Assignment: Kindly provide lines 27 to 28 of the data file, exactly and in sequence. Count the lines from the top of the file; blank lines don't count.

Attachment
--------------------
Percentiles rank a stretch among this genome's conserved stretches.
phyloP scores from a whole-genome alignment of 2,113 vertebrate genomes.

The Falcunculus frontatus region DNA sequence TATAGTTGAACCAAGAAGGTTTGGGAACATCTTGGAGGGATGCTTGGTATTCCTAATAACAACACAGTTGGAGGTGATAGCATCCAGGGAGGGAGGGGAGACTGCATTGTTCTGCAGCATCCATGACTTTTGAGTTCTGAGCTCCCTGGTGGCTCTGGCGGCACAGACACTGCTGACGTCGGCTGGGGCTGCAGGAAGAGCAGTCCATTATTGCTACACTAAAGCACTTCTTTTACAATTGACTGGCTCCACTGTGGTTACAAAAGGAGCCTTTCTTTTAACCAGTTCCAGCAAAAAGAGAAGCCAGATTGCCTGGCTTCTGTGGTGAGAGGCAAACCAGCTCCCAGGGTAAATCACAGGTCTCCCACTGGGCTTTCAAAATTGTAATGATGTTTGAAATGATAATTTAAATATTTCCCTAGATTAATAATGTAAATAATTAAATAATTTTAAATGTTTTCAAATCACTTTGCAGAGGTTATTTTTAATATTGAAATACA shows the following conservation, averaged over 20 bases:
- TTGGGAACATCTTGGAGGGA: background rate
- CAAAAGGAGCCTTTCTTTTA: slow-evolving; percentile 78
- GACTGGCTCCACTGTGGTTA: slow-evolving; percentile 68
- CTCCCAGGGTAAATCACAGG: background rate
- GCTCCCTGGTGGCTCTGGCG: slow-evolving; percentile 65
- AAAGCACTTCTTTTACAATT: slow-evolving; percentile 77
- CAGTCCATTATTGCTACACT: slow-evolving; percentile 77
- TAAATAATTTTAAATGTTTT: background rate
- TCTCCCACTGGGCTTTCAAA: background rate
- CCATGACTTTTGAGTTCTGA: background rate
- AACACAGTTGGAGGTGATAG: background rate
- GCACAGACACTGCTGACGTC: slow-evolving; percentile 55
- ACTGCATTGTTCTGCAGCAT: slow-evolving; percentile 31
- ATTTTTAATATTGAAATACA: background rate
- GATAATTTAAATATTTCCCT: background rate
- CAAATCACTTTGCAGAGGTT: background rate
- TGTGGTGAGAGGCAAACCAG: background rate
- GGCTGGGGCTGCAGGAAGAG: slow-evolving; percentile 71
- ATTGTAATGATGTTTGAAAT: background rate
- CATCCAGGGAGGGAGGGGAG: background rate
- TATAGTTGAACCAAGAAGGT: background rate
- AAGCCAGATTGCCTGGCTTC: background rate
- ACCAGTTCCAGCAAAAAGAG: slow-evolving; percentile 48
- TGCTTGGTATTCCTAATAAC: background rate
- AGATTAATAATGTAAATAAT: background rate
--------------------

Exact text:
- TGCTTGGTATTCCTAATAAC: background rate
- AGATTAATAATGTAAATAAT: background rate